Ethical approval has been obtained from the University of Gondar and permission letter was obtained from Amhara Regional Health Bureau and from zonal and woreda health offices. The questions from the questionnaire has proved not to affect the moral and personality of study subjects. Informed consent was obtained from each study subject after explanation of why they take part in research. They were also informed participation is volunteer based. Confidentiality has been ensured from all the data collectors, supervisors and investigators side using code numbers than names and keeping questionnaires locked.


Socio demographic and economic characteristics of study subjects

A total of 1281 adolescent girls aged 10–19 years included in the final analysis among 1320 which make a response rate 97.2 %. Among this 499(39 %) were early adolescents, 425(33 %) were middle adolescents. while 357(27 %) of them were late adolescents. Majority of adolescents (83.8 %) were single in marital status. Around 65 % of them attended primary education and 1013(79.1 %) of them were students (Table 1).

Table 1 Socio demographic characteristics of adolescent girls, Amhara region, Northwest Ethiopia, December, 2013 (N = 1281)

Nutrition and health related characteristics of adolescent girls

Around 20 % of all adolescents were consuming less than three meals per day. The mean Dietary Diversity Score(DDS) was 5.6 (SD 2.04). Among all study subjects, 664(53 %) were practiced bellow the mean score of dietary diversity. About 33 % of adolescent girls had consumed 3 or less food groups (poor dietary diversity) in the previous day, 45 % had consumed 4 to 5 different food groups and 21.8 % consumed 6 or more food groups. Food insecurity status was determined at household level. The research revealed that 556(44.4 %) of adolescents lived in food insecure households. Adolescents were asked to list any sickness a month prior to the survey and 241(19.2 %) of adolescents reported sickness. Based on current physiologic state of adolescents, 27 were pregnant, 58 were lactating and the rest 91.6 % were non- pregnant and non-lactating (Table 2).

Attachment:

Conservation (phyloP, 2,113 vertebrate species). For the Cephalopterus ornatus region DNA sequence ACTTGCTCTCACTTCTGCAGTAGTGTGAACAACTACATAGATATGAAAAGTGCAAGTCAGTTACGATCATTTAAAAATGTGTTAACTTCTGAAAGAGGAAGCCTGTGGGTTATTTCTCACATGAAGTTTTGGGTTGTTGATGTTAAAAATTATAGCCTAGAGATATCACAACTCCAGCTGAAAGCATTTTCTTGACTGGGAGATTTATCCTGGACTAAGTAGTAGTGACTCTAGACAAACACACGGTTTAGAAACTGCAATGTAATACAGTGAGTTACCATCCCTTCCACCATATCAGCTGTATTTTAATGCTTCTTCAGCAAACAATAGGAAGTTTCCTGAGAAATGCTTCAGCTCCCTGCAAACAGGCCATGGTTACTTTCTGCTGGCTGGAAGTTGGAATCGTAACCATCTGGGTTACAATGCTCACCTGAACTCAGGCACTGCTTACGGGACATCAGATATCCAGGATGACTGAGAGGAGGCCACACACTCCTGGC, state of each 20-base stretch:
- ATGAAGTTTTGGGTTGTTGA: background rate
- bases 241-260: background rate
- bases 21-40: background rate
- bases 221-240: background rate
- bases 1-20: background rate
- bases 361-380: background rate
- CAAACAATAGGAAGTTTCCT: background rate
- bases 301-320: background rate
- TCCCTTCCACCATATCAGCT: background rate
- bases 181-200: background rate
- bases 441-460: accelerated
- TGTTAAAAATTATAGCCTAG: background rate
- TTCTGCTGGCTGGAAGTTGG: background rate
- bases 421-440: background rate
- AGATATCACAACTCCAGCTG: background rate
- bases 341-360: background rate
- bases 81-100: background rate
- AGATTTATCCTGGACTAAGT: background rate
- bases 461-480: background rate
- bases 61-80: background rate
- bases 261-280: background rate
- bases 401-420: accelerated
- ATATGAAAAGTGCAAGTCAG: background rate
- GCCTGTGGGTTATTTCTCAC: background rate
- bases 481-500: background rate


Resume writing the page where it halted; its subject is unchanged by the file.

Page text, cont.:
Table 2 Nutrition and health related characteristics of adolescent girls in Amhara region, Northwest Ethiopia, December, 2013 (N = 1281)

Prevalence and associated factors of malnutrition in adolescent girls

Prevalence of malnutrition in adolescent girls

Overall the prevalence of girls with a low body mass index-for-age Z score less than < −2SD were 13.6 % while 4 % were with less than −3 SD. The overall prevalence of height-for-age Z-score less than −2 SD were 31.5 % while 14.7 % were with less than −3 SD.

Factors affecting low BMI-for-Age in adolescent girls

Those adolescents aged 10–14 years were 5.8 times more likely to be thin than those aged 18–19 years [AOR = 5.83, 95 % CI: 3.26, 10.44] where as those aged 15–17 were 2 times more likely to be thin than those aged 18–19 years [AOR = 2.06, 95 % CI: 1.09, 3.89]. Adolescents with poor dietary diversity score were 2.5 times more likely to develop thinness than those having high dietary diversity score [AOR = 2.48, 95 % CI: 1.60, 3.84]. CBN service utilization was also other contributory factor for good nutritional status. Those who utilized CBN service were 33 % less likely to be thin than those not utilizing CBN service [AOR = 0.67, 95 % CI: 0.47, 0.95] (Table 3).

Table 3 Both bivariate and multivariate result of factors affecting body mass index-for-age of adolescent girls, Amhara region, Northwest Ethiopia, 2013

Factors affecting low height-for-age in adolescent girls

Those adolescents aged 10–14 years were 6 times more likely to be stunted than those aged 18–19 years [AOR = 6.07, 95 % CI: 4.00,9.22] where as those aged 15–17 were 1.4 times more likely to be thin than those aged 18–19 years [AOR = 1.40,, 95 % CI: 1.93, 2.09]. In this study adolescents who had nutrition and health information were 2 times more likely to be stunted than those who had no information [AOR = 1.94, 95 % CI: 1.46, 2.57]. Adolescents living in food secured households were 35 % times less likely to be stunted than those living in food in secured household. (AOR:0.65, 95 % CI: 0.50, 0.84] (Table 4).

Table 4 Both bivariate and multivariate result of factors affecting low height-for-age in adolescent girls, Amhara region, Northwest Ethiopia, 2013